What’s Fair Value for Bo?
Clearly the Blue Jays and Bichette, who is represented by CAA, have not seen eye-to-eye on his value. Recall that last season, the Blue Jays unilaterally renewed two contracts for pre-arb players — Bichette at $723,550 and Alek Manoah at $706,200 — under its formulaic process for determining pre-arbitration salaries, as reported by Shi Davidi of Sportsnet.
That came after Bichette turned down the Blue Jays offer of $747,100. As Bichette said afterwards, “It's pretty simple — I disagree with sticking to a formula to value us as players. I think that there's more to it than the way that they view us. I think that for players, that’s not the right way to do it.”
If you look at the analysis of comparable shortstops in their first year of salary arbitration, Carlos Correa won a $5M arbitration award after beating Houston’s offer of $4.25M in 2019, Trevor Story agreed to $5M for 2019, and Javier Baez to $5.2M for 2019 in his first year of eligibility. The r/Torontobluejays Reddit feed also had an excellent chart from u/ThQP comparing ARB1 salaries for MLB’s top shortstops as Bo enters his first year of arbitration eligibility. Shout out to Jays Journal commenter Tassix for the heads up!
Of course there’s been inflation in excess of 5% each of the past two years — today’s price is not yesterday’s price — so adjusting those 2019 figures for 5% annualized inflation would imply a 2023 value of $6.1M. That figure happens to be bang in-line with the industry-wide accepted model to project salaries for arbitration eligible players from MLBTR’s Matt Swartz here, which projects Bichette earning $6.1M in 2023.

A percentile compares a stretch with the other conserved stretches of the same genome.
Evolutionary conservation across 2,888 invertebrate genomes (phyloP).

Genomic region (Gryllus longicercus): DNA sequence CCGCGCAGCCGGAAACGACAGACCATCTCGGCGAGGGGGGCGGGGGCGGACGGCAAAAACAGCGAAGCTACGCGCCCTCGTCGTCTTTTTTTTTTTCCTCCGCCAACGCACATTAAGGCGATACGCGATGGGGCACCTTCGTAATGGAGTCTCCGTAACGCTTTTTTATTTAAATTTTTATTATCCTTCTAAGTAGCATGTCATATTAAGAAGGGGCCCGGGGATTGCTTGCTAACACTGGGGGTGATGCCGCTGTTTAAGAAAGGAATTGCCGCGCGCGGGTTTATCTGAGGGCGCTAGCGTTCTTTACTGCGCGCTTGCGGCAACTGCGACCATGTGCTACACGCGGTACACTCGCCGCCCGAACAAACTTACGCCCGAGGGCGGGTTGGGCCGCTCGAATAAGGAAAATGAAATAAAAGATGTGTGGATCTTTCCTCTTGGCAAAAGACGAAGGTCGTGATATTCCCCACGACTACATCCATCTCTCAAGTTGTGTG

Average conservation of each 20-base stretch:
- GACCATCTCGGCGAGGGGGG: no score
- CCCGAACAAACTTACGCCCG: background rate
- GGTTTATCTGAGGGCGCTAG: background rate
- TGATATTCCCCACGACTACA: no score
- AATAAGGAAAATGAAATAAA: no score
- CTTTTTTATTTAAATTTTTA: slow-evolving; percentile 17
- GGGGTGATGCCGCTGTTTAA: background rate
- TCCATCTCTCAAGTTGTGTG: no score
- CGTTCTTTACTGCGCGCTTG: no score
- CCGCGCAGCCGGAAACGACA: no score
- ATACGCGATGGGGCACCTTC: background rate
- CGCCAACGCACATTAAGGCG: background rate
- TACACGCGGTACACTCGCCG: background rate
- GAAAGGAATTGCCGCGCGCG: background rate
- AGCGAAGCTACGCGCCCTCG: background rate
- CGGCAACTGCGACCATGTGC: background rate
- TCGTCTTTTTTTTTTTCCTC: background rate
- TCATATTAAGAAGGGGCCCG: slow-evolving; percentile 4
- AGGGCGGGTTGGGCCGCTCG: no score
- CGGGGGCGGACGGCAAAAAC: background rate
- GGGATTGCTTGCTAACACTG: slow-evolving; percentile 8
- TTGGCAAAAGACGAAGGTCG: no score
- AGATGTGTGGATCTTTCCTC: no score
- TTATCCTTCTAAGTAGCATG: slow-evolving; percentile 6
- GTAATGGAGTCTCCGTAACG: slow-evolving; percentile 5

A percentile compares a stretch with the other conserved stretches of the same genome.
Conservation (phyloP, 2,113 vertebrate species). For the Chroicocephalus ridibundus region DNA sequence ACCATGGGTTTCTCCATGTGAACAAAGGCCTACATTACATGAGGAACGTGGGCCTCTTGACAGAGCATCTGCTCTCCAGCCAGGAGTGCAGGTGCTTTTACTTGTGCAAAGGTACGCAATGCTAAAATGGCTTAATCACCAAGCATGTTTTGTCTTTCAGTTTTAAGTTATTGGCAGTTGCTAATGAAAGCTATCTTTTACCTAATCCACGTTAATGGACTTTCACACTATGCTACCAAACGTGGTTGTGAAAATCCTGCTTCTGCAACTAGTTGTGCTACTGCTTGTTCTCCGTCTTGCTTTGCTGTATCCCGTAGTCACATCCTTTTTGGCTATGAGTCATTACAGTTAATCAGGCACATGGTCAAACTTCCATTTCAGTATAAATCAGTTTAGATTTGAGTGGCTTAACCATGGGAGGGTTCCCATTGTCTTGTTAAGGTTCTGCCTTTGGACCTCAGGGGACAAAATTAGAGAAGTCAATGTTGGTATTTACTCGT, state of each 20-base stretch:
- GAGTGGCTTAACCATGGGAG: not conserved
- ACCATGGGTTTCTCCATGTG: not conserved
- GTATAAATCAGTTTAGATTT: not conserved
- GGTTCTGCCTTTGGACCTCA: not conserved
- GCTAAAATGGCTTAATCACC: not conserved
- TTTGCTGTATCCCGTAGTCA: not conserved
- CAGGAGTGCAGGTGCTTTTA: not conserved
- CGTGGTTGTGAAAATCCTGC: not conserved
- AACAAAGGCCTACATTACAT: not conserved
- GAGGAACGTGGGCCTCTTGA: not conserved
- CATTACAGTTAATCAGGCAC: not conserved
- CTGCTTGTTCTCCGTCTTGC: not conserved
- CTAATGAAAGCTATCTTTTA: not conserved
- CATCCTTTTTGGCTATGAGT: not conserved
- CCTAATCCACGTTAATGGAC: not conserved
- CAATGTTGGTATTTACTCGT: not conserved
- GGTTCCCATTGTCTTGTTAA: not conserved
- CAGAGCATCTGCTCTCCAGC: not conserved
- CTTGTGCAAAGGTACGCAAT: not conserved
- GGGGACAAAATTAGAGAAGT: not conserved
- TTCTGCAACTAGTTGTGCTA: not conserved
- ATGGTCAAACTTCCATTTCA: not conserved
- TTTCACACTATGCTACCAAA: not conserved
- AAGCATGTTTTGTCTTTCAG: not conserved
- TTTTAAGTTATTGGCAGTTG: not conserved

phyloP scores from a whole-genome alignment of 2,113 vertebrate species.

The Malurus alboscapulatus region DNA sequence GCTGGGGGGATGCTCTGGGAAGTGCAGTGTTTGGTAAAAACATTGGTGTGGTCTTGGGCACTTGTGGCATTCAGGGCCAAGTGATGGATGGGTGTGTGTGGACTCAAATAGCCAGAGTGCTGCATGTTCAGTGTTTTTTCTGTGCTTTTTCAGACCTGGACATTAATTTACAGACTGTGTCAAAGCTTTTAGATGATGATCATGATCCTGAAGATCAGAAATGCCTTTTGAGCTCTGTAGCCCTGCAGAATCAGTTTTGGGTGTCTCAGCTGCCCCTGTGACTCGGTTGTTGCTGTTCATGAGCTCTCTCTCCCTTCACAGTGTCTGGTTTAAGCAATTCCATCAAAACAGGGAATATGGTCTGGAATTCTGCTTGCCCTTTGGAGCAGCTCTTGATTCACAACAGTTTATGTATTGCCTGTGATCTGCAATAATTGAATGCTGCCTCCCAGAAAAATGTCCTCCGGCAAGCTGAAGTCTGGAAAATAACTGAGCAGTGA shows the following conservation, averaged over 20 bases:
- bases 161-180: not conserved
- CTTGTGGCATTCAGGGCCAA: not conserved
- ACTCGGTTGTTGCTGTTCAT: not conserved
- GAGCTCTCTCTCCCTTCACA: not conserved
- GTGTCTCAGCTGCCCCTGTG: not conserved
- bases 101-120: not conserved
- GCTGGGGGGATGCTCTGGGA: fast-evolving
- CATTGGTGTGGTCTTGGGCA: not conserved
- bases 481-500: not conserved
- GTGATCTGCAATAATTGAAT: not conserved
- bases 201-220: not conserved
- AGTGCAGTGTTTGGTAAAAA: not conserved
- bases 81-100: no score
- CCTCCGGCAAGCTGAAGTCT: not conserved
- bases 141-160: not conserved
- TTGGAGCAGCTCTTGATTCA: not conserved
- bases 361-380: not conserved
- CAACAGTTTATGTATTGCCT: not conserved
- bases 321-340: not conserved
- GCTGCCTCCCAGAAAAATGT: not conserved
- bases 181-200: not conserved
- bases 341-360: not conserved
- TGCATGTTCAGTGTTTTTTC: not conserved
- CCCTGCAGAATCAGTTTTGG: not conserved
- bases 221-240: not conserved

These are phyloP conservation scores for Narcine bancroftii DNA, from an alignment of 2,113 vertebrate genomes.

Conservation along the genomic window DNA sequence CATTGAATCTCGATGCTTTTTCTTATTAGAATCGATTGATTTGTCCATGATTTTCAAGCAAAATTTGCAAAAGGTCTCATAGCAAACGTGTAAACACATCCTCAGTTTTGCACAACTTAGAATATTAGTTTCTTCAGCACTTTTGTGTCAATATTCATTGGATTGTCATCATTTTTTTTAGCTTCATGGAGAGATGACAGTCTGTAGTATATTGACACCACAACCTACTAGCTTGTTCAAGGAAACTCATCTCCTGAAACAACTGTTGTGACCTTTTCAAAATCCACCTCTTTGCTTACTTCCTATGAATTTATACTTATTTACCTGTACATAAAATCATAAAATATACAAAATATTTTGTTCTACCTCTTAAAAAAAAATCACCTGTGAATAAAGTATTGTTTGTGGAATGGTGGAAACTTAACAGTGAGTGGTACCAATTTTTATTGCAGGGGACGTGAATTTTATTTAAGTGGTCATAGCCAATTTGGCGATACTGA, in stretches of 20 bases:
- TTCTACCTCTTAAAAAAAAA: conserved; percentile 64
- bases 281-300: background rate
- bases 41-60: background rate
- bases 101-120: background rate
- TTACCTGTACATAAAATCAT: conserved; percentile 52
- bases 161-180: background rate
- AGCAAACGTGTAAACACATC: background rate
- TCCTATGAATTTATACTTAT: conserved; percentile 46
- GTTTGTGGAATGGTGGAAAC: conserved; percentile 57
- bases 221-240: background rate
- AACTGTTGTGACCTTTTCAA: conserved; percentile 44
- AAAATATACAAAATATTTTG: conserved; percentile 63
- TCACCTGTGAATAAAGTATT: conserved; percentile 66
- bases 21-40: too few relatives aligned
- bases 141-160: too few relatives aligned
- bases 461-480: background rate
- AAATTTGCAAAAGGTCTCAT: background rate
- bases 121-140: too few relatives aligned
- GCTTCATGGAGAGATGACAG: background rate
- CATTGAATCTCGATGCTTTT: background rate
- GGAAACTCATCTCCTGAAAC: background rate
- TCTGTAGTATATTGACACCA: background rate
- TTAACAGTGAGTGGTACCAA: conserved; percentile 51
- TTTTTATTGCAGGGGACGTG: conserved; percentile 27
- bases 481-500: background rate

If the Blue Jays front office and Bichette’s advisors at CAA are pragmatic, they should probably settle in the $5.9~6.3M range for 2023. Based on similar numbers for ARB1 comparable shortstops, it is highly unlikely that Bichette will be awarded his $7.5M number, so the arbitration panel would have no choice but to award the Jays’ number of $5M.
The Blue Jays Case
Bichette is not without his flaws, particularly on defense. While his footwork at shortstop is much improved, you cannot teach arm strength; according to Statcast, he ranked 21st in MLB last year at 84.8mph from SS, below league-average 85.9mph. His arm is likely better suited at second base, where the MLB average was 81mph last year. He also committed the second-most errors amongst MLB shortstops at 23, trailing only Baez’s 26. His Defensive Runs Saved (DRS) of -16 was dead last amongst qualified shortstops. For reference, the Astros Jeremy Peña was a +16.
Bichette also ranked 30th in Outs Above Average (OAA) at -7, a full 28 out below MLB leader Dansby Swanson's +21. Worryingly, his OAA was -10 on balls where he had to come in to make the play. With the end of the shift in 2023, there may be more balls he has to get to in front of him given Matt Chapman won’t be able to compensate as much in front of him on the left side of the infield.
And from an organizational perspective, if it appears unlikely they’ll be able to agree to a long term extension with Bichette, would it make sense for the Jays to explore trade offers? Of course, they should always explore how other teams might value their players, but unlike the Washington Nationals, who dealt Soto last summer, the Jays are currently in their window of contention, and all-in on a deep postseason run. It would be extremely hard to justify to fans trading away Bichette when the team is clearly contending and not rebuilding.